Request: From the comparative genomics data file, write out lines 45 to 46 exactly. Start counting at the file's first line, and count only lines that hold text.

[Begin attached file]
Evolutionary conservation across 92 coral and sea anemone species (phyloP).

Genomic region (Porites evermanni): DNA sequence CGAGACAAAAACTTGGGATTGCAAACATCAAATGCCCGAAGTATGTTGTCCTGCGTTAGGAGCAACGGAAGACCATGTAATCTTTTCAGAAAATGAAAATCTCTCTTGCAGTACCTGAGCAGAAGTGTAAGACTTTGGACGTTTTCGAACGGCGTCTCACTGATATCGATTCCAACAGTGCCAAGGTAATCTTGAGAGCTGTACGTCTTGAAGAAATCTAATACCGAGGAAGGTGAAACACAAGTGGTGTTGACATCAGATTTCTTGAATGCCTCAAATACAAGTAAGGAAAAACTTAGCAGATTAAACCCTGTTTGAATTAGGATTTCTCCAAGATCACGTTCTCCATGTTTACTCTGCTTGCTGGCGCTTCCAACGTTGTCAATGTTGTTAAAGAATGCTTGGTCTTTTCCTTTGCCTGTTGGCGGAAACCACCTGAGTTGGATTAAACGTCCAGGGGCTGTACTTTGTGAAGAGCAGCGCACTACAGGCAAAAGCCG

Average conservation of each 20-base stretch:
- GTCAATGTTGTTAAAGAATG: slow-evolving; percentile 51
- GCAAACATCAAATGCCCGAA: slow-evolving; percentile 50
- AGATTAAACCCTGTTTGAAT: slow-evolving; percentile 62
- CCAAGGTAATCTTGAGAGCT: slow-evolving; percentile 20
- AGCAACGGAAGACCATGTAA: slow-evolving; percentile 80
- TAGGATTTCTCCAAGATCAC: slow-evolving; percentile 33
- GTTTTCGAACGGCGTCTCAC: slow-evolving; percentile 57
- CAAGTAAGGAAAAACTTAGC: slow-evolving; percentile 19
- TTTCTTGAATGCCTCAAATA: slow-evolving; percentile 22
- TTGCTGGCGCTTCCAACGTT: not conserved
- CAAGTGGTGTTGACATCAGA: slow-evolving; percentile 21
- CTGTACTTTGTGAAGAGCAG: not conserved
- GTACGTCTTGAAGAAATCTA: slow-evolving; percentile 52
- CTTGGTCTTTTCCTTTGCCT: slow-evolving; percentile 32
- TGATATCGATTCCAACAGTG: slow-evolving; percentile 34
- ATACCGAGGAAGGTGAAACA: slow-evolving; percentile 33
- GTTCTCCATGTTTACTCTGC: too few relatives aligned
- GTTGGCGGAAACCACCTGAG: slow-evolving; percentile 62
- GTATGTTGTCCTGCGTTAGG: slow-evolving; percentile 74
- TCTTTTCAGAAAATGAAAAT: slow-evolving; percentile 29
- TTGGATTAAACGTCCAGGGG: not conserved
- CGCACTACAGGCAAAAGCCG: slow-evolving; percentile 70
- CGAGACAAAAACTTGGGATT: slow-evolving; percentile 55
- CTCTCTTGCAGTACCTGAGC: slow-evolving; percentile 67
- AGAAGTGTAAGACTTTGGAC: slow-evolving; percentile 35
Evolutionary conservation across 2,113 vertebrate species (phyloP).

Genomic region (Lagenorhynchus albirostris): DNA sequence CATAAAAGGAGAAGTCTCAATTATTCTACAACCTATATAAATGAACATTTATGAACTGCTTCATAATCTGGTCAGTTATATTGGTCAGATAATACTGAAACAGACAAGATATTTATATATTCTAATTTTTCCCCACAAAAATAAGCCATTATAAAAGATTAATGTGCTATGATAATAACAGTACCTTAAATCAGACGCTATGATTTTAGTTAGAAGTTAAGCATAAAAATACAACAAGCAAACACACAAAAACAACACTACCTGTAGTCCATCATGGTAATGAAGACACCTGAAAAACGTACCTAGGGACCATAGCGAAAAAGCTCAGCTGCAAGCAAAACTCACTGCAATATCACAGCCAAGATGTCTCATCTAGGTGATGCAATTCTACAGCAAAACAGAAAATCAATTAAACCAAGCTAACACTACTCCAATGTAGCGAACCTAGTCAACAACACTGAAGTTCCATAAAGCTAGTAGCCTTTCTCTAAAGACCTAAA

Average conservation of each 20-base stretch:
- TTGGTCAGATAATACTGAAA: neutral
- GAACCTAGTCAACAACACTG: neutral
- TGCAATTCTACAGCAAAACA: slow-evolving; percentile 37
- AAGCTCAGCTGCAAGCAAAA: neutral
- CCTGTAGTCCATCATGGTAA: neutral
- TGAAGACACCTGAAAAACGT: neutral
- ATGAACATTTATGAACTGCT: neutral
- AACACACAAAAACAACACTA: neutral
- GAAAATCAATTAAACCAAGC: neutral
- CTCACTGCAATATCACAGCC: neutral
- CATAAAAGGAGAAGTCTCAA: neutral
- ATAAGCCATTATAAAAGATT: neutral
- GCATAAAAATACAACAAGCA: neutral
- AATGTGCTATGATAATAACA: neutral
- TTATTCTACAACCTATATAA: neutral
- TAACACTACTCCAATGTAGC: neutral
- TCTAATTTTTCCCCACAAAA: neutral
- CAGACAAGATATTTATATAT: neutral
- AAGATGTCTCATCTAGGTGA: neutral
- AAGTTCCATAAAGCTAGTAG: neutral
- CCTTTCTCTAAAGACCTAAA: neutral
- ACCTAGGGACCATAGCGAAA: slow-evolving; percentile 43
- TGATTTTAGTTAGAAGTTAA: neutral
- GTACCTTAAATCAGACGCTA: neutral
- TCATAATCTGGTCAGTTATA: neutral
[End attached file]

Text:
- AATGTGCTATGATAATAACA: neutral
- TTATTCTACAACCTATATAA: neutral